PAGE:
The overall median annualized bleeding rates (including spontaneous and traumatic bleeds) were 2.95 in the weekly prophylaxis arm, 1.38 in the individualized interval prophylaxis arm, and 17.69 in the episodic treatment arm. In the individualized interval prophylaxis arm, the median dosing interval during the last 6 months on study was 14 days.
Control of bleeding was assessed in all patients who experienced a bleeding episode during the study. Overall, 90.4 percent of bleeding episodes were controlled by a single injection of rFIXFc.
Recombinant FIXFc was assessed in the perioperative management of 12 patients undergoing 14 major surgical procedures. The treating physicians rated the hemostatic efficacy of rFIXFc as excellent or good in 100 percent of these surgeries.
B-LONG included a pharmacokinetic (PK) analysis of rFIXFc in all patients in the study. In a protocol-defined subset of patients with extensive PK sampling, the approximate terminal half-life of rFIXFc was 82 hours compared to 34 hours for BeneFIX® [Coagulation Factor IX (Recombinant)].
About the B-LONG Study and the rFIXFc Program
B-LONG was a global, open-label, multi-center Phase 3 study that evaluated the efficacy, safety and pharmacokinetics of intravenously-injected rFIXFc. The study was designed to evaluate rFIXFc in the control and prevention of bleeding, routine prophylaxis and perioperative management in patients with hemophilia B. B-LONG involved 50 hemophilia treatment centers in 17 countries on 6 continents, and is the largest registrational study conducted in hemophilia B.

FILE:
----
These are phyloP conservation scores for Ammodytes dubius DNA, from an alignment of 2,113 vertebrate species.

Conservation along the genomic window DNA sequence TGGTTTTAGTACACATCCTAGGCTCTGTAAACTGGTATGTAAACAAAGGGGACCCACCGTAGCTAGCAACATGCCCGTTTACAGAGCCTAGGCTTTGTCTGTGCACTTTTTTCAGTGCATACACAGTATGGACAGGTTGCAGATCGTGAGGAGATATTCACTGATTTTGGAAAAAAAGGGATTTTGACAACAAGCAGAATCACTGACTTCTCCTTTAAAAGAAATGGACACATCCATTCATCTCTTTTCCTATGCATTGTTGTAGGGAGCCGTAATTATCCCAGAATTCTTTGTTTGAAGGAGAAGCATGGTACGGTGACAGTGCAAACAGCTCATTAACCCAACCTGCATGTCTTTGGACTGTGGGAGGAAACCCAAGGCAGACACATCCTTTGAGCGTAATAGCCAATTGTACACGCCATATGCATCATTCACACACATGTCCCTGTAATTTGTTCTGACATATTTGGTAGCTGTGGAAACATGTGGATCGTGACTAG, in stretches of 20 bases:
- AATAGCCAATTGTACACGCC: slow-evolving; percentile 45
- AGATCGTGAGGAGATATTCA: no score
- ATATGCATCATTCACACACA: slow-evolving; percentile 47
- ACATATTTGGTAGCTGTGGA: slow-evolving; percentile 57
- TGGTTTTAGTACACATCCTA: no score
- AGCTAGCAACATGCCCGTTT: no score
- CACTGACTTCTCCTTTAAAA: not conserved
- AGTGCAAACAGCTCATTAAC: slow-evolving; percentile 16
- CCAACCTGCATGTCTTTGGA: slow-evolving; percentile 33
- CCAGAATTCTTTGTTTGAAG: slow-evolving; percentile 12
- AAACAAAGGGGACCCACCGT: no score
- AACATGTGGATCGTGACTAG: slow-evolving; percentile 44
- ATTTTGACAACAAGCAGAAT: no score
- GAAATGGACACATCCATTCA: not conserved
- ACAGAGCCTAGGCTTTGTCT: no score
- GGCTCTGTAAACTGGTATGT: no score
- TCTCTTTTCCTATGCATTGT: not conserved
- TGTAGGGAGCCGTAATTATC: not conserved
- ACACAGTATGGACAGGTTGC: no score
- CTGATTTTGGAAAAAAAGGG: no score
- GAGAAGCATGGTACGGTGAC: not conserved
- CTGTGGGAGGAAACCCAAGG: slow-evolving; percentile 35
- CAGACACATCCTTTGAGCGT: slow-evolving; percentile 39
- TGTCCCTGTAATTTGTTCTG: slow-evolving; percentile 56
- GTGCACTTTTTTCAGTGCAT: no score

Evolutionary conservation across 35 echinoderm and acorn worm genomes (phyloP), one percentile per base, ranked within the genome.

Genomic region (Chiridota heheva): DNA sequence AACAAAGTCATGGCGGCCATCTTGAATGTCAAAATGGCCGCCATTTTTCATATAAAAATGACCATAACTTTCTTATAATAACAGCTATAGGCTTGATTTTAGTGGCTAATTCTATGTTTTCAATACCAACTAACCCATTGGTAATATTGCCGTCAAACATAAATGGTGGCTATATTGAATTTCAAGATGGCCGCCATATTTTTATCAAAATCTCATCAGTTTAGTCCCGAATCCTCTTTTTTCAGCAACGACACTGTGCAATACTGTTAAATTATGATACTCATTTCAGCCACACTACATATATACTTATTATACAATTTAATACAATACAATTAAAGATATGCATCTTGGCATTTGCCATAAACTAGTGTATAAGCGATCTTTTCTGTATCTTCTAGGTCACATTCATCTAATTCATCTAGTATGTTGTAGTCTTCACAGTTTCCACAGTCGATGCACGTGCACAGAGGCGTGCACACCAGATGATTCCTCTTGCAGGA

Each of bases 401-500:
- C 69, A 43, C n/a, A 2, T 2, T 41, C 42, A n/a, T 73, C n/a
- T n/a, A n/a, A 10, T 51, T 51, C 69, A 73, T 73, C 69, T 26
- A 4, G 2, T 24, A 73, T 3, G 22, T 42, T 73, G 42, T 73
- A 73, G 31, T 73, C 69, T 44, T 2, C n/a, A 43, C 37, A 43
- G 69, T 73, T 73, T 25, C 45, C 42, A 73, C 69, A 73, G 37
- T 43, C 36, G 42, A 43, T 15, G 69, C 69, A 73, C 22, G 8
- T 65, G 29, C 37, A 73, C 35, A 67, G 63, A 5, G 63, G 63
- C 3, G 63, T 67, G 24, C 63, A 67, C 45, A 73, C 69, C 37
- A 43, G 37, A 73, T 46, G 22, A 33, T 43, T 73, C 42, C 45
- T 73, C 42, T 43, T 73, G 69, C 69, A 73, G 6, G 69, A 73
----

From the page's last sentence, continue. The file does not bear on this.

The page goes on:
The B-LONG study had four treatment arms. In Arm 1 (weekly prophylaxis; n=63), patients were treated weekly with a starting dose of 50 IU/kg, which was adjusted to maintain trough factor levels sufficient to prevent bleeding. In Arm 2 (individualized interval prophylaxis; n=29), patients were treated with 100 IU/kg, at an initial interval of 10 days, which was subsequently individualized to maintain trough factor levels sufficient to prevent bleeding. In Arm 3 (episodic treatment; n=27), patients received rFIXFc episodic treatment as needed for bleeding. In Arm 4 (perioperative management; n=12 patients), rFIXFc was evaluated in the surgical setting; 8 patients in the surgery arm were also enrolled in other treatment
The primary efficacy and safety measures were the annualized bleeding rate and the incidence of adverse events and inhibitor development in patients studied for up to 77 weeks. Secondary endpoints included response to treatment of bleeding episodes and the pharmacokinetics of rFIXFc versus BeneFIX®.
Ongoing clinical studies of rFIXFc include the Kids B-LONG and the B-YOND studies. Kids B-LONG is a Phase 3, open-label study in previously treated children with hemophilia B under age 12, which is actively recruiting patients. B-YOND is a long-term open-label extension study for patients who completed the B-LONG study or who complete the Kids B-LONG study.
About the Fc Fusion Technology Platform
Recombinant FIXFc is a clotting factor developed using Biogen Idec's novel and proprietary monomeric Fc fusion technology, which makes use of a natural pathway to recycle rFIXFc in circulation and enable it to remain in the body longer. With this technology, rFIXFc is designed to provide long-lasting protection from bleeding and reduce the treatment
burden associated with hemophilia B, which currently requires more than 100 injections annually for prophylaxis with commercially-available Factor IX products. Fc fusion technology is used in seven FDA-approved products for the long-term treatment of chronic diseases including rheumatoid arthritis, psoriasis and platelet disorders.